Paleontologist Michael D'Emic found something interesting when he cut the bones of the Majungasaurus. He found that the dinosaur that measured up to 7 meters high grew "really, really slowly." The prevalent idea amongst paleontologists was that big dinosaurs became big through rapid growth spurts, so what D'emic found through his investigation was rather surprising, which prompted him to look further into other dinosaur bones to see if there are different growth strategies in them. What followed was a decade-long study, and with the time that passed came new knowledge of the distant past. As it turns out, the strategy of carnivorous dinosaurs to get big fast was less predominant than what paleontologists previously assumed.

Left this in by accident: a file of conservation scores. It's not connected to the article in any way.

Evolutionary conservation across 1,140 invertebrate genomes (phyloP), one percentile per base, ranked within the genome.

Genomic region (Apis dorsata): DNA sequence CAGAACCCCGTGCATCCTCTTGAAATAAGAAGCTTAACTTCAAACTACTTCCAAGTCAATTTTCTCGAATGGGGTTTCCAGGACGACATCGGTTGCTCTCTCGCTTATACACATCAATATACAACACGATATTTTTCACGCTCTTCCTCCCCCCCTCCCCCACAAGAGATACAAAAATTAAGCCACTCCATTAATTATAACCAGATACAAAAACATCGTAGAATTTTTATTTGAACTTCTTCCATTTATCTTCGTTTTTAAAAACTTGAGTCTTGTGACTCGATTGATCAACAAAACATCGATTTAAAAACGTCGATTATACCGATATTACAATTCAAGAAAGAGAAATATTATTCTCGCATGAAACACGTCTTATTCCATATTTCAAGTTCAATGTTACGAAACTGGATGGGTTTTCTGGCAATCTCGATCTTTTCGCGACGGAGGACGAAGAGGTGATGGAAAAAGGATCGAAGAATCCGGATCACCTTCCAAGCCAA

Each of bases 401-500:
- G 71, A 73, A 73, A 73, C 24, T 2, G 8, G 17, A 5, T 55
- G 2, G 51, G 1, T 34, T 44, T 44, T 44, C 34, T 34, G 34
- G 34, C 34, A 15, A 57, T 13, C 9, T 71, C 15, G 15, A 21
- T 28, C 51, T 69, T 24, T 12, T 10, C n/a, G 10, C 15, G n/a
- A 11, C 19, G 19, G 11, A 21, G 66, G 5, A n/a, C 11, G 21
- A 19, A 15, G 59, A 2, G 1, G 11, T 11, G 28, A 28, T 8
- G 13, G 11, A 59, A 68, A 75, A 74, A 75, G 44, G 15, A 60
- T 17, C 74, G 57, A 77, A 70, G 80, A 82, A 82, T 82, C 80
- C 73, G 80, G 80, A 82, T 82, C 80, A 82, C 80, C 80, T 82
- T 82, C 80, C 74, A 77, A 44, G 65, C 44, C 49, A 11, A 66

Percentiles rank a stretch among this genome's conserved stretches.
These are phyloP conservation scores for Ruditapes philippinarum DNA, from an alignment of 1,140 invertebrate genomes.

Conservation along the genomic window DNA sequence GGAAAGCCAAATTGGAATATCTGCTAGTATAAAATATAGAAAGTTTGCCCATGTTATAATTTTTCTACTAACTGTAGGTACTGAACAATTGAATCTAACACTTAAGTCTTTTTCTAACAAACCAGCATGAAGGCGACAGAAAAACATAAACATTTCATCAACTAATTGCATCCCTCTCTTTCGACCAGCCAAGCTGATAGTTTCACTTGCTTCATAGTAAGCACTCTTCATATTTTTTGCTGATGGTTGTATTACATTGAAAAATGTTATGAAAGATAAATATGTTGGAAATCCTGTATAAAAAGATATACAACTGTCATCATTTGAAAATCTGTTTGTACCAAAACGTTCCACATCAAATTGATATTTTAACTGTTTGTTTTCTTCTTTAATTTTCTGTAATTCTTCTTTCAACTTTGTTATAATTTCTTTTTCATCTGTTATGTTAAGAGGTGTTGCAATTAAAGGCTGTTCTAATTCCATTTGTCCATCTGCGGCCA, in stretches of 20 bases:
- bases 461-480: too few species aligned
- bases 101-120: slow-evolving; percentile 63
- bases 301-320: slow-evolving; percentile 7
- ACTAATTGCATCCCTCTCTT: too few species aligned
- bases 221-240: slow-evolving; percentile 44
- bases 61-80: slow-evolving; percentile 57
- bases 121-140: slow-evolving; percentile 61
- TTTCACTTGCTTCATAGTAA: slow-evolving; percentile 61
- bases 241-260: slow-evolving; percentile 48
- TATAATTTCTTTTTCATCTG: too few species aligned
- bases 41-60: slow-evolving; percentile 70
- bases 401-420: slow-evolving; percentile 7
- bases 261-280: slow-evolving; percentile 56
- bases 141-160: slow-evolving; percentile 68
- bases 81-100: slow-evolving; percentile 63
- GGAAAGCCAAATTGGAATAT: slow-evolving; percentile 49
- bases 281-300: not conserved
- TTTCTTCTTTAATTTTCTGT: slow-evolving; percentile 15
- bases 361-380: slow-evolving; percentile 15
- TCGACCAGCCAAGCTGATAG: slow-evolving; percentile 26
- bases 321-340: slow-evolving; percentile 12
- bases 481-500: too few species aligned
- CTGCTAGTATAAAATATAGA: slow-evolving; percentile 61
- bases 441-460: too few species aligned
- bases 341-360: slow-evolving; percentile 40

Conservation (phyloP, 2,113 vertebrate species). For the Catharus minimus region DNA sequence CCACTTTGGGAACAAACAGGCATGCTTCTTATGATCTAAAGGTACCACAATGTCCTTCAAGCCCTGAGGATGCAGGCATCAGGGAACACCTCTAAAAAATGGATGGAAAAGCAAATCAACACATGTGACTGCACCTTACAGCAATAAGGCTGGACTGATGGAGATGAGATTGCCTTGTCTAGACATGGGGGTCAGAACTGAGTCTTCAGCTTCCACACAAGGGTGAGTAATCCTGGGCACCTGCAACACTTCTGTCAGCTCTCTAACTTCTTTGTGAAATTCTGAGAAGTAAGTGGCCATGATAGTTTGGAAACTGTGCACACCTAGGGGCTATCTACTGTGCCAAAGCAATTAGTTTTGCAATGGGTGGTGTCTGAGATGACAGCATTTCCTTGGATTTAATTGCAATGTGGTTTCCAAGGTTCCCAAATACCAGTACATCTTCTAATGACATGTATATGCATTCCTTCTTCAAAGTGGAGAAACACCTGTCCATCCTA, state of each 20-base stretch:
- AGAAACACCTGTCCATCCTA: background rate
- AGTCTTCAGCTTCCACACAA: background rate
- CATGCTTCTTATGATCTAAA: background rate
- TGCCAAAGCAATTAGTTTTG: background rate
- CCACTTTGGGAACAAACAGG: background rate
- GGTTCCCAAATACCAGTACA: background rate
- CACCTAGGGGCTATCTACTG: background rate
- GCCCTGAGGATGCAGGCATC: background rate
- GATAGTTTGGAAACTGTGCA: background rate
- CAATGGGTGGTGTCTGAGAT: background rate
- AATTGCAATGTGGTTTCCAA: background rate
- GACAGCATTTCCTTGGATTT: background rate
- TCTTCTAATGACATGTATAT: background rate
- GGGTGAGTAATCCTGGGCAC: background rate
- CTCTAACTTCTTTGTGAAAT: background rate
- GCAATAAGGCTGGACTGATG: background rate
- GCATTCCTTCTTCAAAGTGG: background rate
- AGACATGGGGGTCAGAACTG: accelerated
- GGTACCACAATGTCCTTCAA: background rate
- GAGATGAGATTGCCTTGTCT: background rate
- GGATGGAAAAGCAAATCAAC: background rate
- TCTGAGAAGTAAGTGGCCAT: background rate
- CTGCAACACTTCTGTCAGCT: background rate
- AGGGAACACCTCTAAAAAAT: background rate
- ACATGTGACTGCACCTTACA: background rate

Understanding an animal's growth strategy may seem trivial at first, but it is essential in understanding a creature's life and environment. Did the animal grow in a competitive environment? Was it a hot environment or a cold one?
Growth strategy also has a correlation to an animal's lifespan and number of offspring.
More about this over at Quanta Magazine.
(Image Credit: Skye McDavid/ Wikimedia Commons)